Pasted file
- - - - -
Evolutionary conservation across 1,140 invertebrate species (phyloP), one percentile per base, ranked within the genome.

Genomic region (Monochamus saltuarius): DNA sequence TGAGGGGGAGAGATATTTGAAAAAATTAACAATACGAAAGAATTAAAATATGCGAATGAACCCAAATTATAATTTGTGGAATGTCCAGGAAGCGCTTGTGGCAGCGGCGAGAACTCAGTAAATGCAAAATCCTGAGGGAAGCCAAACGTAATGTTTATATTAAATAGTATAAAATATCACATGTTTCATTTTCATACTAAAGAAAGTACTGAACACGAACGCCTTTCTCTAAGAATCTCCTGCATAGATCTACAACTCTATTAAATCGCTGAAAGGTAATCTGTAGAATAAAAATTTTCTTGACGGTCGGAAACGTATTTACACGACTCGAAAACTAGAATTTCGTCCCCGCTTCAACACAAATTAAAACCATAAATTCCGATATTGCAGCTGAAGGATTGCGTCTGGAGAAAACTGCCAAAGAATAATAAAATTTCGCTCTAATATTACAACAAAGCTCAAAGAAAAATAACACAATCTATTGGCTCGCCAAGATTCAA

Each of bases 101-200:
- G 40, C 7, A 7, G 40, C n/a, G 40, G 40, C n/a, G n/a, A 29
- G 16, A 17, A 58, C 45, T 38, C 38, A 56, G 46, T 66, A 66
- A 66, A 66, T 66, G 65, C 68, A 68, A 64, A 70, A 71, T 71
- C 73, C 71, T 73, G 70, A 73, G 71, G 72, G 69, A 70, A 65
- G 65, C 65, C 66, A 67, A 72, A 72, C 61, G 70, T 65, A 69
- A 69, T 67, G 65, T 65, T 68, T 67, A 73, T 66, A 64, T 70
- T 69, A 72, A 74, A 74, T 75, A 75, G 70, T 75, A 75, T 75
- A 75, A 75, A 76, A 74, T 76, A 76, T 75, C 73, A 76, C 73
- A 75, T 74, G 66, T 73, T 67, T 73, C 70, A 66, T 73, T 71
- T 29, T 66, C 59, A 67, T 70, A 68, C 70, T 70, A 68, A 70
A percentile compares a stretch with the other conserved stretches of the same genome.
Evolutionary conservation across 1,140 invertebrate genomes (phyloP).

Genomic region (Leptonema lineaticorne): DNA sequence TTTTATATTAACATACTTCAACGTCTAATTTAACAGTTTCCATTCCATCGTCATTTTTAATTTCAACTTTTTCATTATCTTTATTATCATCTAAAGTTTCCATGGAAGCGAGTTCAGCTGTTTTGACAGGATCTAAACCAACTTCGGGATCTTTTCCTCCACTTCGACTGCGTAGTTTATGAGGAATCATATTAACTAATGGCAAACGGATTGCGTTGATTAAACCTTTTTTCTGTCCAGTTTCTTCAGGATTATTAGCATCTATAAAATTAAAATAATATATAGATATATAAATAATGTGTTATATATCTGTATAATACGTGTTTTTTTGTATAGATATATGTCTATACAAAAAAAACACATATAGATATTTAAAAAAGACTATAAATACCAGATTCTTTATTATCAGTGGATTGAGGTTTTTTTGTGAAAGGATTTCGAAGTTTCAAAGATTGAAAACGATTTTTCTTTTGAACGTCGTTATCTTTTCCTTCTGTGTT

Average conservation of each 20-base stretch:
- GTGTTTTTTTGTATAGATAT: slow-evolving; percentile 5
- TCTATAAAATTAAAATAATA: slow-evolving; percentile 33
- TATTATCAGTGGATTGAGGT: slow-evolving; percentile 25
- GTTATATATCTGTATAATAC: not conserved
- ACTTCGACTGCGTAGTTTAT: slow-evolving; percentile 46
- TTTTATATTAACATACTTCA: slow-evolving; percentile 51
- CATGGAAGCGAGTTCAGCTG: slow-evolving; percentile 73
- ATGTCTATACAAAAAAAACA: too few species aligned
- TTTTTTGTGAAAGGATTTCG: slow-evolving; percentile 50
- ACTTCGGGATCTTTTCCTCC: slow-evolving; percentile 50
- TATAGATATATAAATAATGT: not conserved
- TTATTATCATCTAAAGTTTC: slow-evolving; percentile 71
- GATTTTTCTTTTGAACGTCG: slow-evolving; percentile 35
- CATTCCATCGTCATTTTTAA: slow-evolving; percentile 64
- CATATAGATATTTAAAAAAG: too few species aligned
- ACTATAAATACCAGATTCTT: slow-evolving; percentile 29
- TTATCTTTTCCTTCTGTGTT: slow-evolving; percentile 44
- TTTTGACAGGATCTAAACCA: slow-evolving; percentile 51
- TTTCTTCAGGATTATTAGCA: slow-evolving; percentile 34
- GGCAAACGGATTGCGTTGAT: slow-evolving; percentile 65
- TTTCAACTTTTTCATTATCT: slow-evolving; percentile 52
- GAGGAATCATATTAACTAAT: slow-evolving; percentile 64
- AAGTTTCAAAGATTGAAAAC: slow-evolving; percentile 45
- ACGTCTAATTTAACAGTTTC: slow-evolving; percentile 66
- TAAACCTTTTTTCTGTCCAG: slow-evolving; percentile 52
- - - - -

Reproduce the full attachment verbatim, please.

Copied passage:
Evolutionary conservation across 1,140 invertebrate species (phyloP), one percentile per base, ranked within the genome.

Genomic region (Monochamus saltuarius): DNA sequence TGAGGGGGAGAGATATTTGAAAAAATTAACAATACGAAAGAATTAAAATATGCGAATGAACCCAAATTATAATTTGTGGAATGTCCAGGAAGCGCTTGTGGCAGCGGCGAGAACTCAGTAAATGCAAAATCCTGAGGGAAGCCAAACGTAATGTTTATATTAAATAGTATAAAATATCACATGTTTCATTTTCATACTAAAGAAAGTACTGAACACGAACGCCTTTCTCTAAGAATCTCCTGCATAGATCTACAACTCTATTAAATCGCTGAAAGGTAATCTGTAGAATAAAAATTTTCTTGACGGTCGGAAACGTATTTACACGACTCGAAAACTAGAATTTCGTCCCCGCTTCAACACAAATTAAAACCATAAATTCCGATATTGCAGCTGAAGGATTGCGTCTGGAGAAAACTGCCAAAGAATAATAAAATTTCGCTCTAATATTACAACAAAGCTCAAAGAAAAATAACACAATCTATTGGCTCGCCAAGATTCAA

Each of bases 101-200:
- G 40, C 7, A 7, G 40, C n/a, G 40, G 40, C n/a, G n/a, A 29
- G 16, A 17, A 58, C 45, T 38, C 38, A 56, G 46, T 66, A 66
- A 66, A 66, T 66, G 65, C 68, A 68, A 64, A 70, A 71, T 71
- C 73, C 71, T 73, G 70, A 73, G 71, G 72, G 69, A 70, A 65
- G 65, C 65, C 66, A 67, A 72, A 72, C 61, G 70, T 65, A 69
- A 69, T 67, G 65, T 65, T 68, T 67, A 73, T 66, A 64, T 70
- T 69, A 72, A 74, A 74, T 75, A 75, G 70, T 75, A 75, T 75
- A 75, A 75, A 76, A 74, T 76, A 76, T 75, C 73, A 76, C 73
- A 75, T 74, G 66, T 73, T 67, T 73, C 70, A 66, T 73, T 71
- T 29, T 66, C 59, A 67, T 70, A 68, C 70, T 70, A 68, A 70
A percentile compares a stretch with the other conserved stretches of the same genome.
Evolutionary conservation across 1,140 invertebrate genomes (phyloP).

Genomic region (Leptonema lineaticorne): DNA sequence TTTTATATTAACATACTTCAACGTCTAATTTAACAGTTTCCATTCCATCGTCATTTTTAATTTCAACTTTTTCATTATCTTTATTATCATCTAAAGTTTCCATGGAAGCGAGTTCAGCTGTTTTGACAGGATCTAAACCAACTTCGGGATCTTTTCCTCCACTTCGACTGCGTAGTTTATGAGGAATCATATTAACTAATGGCAAACGGATTGCGTTGATTAAACCTTTTTTCTGTCCAGTTTCTTCAGGATTATTAGCATCTATAAAATTAAAATAATATATAGATATATAAATAATGTGTTATATATCTGTATAATACGTGTTTTTTTGTATAGATATATGTCTATACAAAAAAAACACATATAGATATTTAAAAAAGACTATAAATACCAGATTCTTTATTATCAGTGGATTGAGGTTTTTTTGTGAAAGGATTTCGAAGTTTCAAAGATTGAAAACGATTTTTCTTTTGAACGTCGTTATCTTTTCCTTCTGTGTT

Average conservation of each 20-base stretch:
- GTGTTTTTTTGTATAGATAT: slow-evolving; percentile 5
- TCTATAAAATTAAAATAATA: slow-evolving; percentile 33
- TATTATCAGTGGATTGAGGT: slow-evolving; percentile 25
- GTTATATATCTGTATAATAC: not conserved
- ACTTCGACTGCGTAGTTTAT: slow-evolving; percentile 46
- TTTTATATTAACATACTTCA: slow-evolving; percentile 51
- CATGGAAGCGAGTTCAGCTG: slow-evolving; percentile 73
- ATGTCTATACAAAAAAAACA: too few species aligned
- TTTTTTGTGAAAGGATTTCG: slow-evolving; percentile 50
- ACTTCGGGATCTTTTCCTCC: slow-evolving; percentile 50
- TATAGATATATAAATAATGT: not conserved
- TTATTATCATCTAAAGTTTC: slow-evolving; percentile 71
- GATTTTTCTTTTGAACGTCG: slow-evolving; percentile 35
- CATTCCATCGTCATTTTTAA: slow-evolving; percentile 64
- CATATAGATATTTAAAAAAG: too few species aligned
- ACTATAAATACCAGATTCTT: slow-evolving; percentile 29
- TTATCTTTTCCTTCTGTGTT: slow-evolving; percentile 44
- TTTTGACAGGATCTAAACCA: slow-evolving; percentile 51
- TTTCTTCAGGATTATTAGCA: slow-evolving; percentile 34
- GGCAAACGGATTGCGTTGAT: slow-evolving; percentile 65
- TTTCAACTTTTTCATTATCT: slow-evolving; percentile 52
- GAGGAATCATATTAACTAAT: slow-evolving; percentile 64
- AAGTTTCAAAGATTGAAAAC: slow-evolving; percentile 45
- ACGTCTAATTTAACAGTTTC: slow-evolving; percentile 66
- TAAACCTTTTTTCTGTCCAG: slow-evolving; percentile 52